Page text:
A fragmented, occasionally powerful memoir about life and death. Swan’s debut memoir chronicles his life leading up to a near-death experience, the strange beauty of the experience itself and the changes in his life thereafter. During an angioplasty on Jan. 12, 2010, a rare blood clot formed around a stent in Swan’s heart, sending him into cardiac arrest and medical death. According to Swan’s elliptical prose, surgeons and family members claim to have witnessed a miracle: Against all odds and despite incredible blood loss, potentially problematic disinfection procedures and probable brain damage, Swan pulled through the surgery, returning to the world after a brief death. Doctors claimed “there must have been something inside [Swan] that made [him] want to survive.” Questioning whether divine intervention could occur and comparing his experience with Beckett’s Waiting for Godot, Swan is careful not to rush too hastily toward explanations. He stitches his memoir together out of journal entries, passages from medical records and flashbacks as he lets the events speak for themselves, though he often includes associative metaphors or other tidbits to broaden his struggle’s context. Some of these inclusions feel like perfect interpolations, such as his invocation of the Tin Man and the Cowardly Lion reassembling the Scarecrow in The Wizard of Oz; others seem barely relevant, such as details about mad cow disease and the problems it created with blood donation. Still, Swan’s most powerful writing occurs in his clear articulation of the state he entered as he died, and the memoir would suffer if it were to lose its Melville-ian ephemera, since the details aboutbiology, the epigraphs and the clips of medical records all provide exciting stylistic shifts against some of the work’s drier biographical details. Despite a lack of focus, these deeply human evocations never succumb to emotional or supernatural melodrama as they detail Swan’s brief afterlife and his grappling with death and its aftermath.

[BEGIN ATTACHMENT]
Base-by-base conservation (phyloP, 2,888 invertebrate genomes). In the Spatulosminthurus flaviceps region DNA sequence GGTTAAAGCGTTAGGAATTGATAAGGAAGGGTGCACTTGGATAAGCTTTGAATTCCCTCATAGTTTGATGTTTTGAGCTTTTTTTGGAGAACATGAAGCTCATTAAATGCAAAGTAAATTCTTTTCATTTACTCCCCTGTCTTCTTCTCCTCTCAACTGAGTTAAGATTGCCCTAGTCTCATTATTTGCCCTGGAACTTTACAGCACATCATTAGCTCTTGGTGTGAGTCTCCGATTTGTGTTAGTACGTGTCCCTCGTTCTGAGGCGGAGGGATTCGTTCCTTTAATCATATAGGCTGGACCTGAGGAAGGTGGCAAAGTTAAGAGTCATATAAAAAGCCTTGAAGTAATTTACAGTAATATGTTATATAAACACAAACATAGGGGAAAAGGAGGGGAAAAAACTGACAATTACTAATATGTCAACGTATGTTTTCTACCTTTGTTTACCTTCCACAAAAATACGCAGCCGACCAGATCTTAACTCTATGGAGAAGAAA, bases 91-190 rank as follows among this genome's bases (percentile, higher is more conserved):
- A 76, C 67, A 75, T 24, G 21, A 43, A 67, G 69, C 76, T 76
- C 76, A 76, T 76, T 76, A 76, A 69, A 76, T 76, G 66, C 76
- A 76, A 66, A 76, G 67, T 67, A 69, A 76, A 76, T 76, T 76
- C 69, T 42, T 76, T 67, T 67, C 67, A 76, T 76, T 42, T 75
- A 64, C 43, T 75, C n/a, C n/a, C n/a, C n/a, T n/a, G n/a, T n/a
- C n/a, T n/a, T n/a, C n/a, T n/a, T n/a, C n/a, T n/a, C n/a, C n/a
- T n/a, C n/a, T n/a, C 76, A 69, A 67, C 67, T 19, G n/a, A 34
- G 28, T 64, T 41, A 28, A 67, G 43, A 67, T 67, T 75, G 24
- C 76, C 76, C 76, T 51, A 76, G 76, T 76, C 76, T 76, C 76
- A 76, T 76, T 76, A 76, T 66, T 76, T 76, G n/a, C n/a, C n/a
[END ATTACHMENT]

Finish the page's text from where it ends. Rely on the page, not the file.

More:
Privately published by Strunk of Cornell in 1918 and revised by his student E. B. White in 1959, that "little book" is back again with more White updatings.
Stricter than, say, Bergen Evans or W3 ("disinterested" means impartial — period), Strunk is in the last analysis (whoops — "A bankrupt expression") a unique guide (which means "without like or equal").
Noted jazz and pop record producer Thiele offers a chatty autobiography. Aided by record-business colleague Golden, Thiele traces his career from his start as a ``pubescent, novice jazz record producer'' in the 1940s through the '50s, when he headed Coral, Dot, and Roulette Records, and the '60s, when he worked for ABC and ran the famous Impulse! jazz label. At Coral, Thiele championed the work of ``hillbilly'' singer Buddy Holly, although the only sessions he produced with Holly were marred by saccharine strings. The producer specialized in more mainstream popsters like the irrepressibly perky Teresa Brewer (who later became his fourth wife) and the bubble-machine muzak-meister Lawrence Welk. At Dot, Thiele was instrumental in recording Jack Kerouac's famous beat- generation ramblings to jazz accompaniment (recordings that Dot's president found ``pornographic''), while also overseeing a steady stream of pop hits. He then moved to the Mafia-controlled Roulette label, where he observed the ``silk-suited, pinky-ringed'' entourage who frequented the label's offices. Incredibly, however, Thiele remembers the famously hard-nosed Morris Levy, who ran the label and was eventually convicted of extortion, as ``one of the kindest, most warm-hearted, and classiest music men I have ever known.'' At ABC/Impulse!, Thiele oversaw the classic recordings of John Coltrane, although he is the first to admit that Coltrane essentially produced his own sessions. Like many producers of the day, Thiele participated in the ownership of publishing rights to some of the songs he recorded; he makes no apology for this practice, which he calls ``entirely appropriate and without any ethical conflicts.'' A pleasant, if not exactly riveting, memoir that will be of most interest to those with a thirst for cocktail-hour stories of the record biz. (25 halftones, not seen)